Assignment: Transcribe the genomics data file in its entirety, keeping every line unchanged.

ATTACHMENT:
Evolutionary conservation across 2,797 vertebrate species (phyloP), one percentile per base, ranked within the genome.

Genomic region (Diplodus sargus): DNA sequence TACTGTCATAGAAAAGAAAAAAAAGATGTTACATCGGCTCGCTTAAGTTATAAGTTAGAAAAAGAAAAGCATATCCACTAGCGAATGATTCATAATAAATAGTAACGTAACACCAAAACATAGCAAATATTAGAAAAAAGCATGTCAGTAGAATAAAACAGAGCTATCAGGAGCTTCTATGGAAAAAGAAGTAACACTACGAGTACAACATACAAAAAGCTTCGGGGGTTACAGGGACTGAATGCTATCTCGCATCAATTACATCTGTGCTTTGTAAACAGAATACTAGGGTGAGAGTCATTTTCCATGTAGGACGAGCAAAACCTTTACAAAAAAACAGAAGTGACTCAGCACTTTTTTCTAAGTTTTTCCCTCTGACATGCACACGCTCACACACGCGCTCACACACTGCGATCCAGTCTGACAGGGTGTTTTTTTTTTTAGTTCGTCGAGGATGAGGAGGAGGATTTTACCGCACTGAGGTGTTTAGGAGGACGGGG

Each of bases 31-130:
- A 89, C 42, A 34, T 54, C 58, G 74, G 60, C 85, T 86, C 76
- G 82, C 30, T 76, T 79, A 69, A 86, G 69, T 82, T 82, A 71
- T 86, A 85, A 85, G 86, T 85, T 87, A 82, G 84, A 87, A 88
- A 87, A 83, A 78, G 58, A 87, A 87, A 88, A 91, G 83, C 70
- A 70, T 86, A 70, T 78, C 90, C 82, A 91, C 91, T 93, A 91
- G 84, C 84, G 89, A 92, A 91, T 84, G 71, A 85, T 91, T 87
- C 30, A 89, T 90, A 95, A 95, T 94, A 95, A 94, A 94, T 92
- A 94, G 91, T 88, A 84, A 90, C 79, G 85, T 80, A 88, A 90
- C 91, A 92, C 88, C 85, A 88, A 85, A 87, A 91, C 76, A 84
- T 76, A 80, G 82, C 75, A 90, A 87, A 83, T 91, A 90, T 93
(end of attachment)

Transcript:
Evolutionary conservation across 2,797 vertebrate species (phyloP), one percentile per base, ranked within the genome.

Genomic region (Diplodus sargus): DNA sequence TACTGTCATAGAAAAGAAAAAAAAGATGTTACATCGGCTCGCTTAAGTTATAAGTTAGAAAAAGAAAAGCATATCCACTAGCGAATGATTCATAATAAATAGTAACGTAACACCAAAACATAGCAAATATTAGAAAAAAGCATGTCAGTAGAATAAAACAGAGCTATCAGGAGCTTCTATGGAAAAAGAAGTAACACTACGAGTACAACATACAAAAAGCTTCGGGGGTTACAGGGACTGAATGCTATCTCGCATCAATTACATCTGTGCTTTGTAAACAGAATACTAGGGTGAGAGTCATTTTCCATGTAGGACGAGCAAAACCTTTACAAAAAAACAGAAGTGACTCAGCACTTTTTTCTAAGTTTTTCCCTCTGACATGCACACGCTCACACACGCGCTCACACACTGCGATCCAGTCTGACAGGGTGTTTTTTTTTTTAGTTCGTCGAGGATGAGGAGGAGGATTTTACCGCACTGAGGTGTTTAGGAGGACGGGG

Each of bases 31-130:
- A 89, C 42, A 34, T 54, C 58, G 74, G 60, C 85, T 86, C 76
- G 82, C 30, T 76, T 79, A 69, A 86, G 69, T 82, T 82, A 71
- T 86, A 85, A 85, G 86, T 85, T 87, A 82, G 84, A 87, A 88
- A 87, A 83, A 78, G 58, A 87, A 87, A 88, A 91, G 83, C 70
- A 70, T 86, A 70, T 78, C 90, C 82, A 91, C 91, T 93, A 91
- G 84, C 84, G 89, A 92, A 91, T 84, G 71, A 85, T 91, T 87
- C 30, A 89, T 90, A 95, A 95, T 94, A 95, A 94, A 94, T 92
- A 94, G 91, T 88, A 84, A 90, C 79, G 85, T 80, A 88, A 90
- C 91, A 92, C 88, C 85, A 88, A 85, A 87, A 91, C 76, A 84
- T 76, A 80, G 82, C 75, A 90, A 87, A 83, T 91, A 90, T 93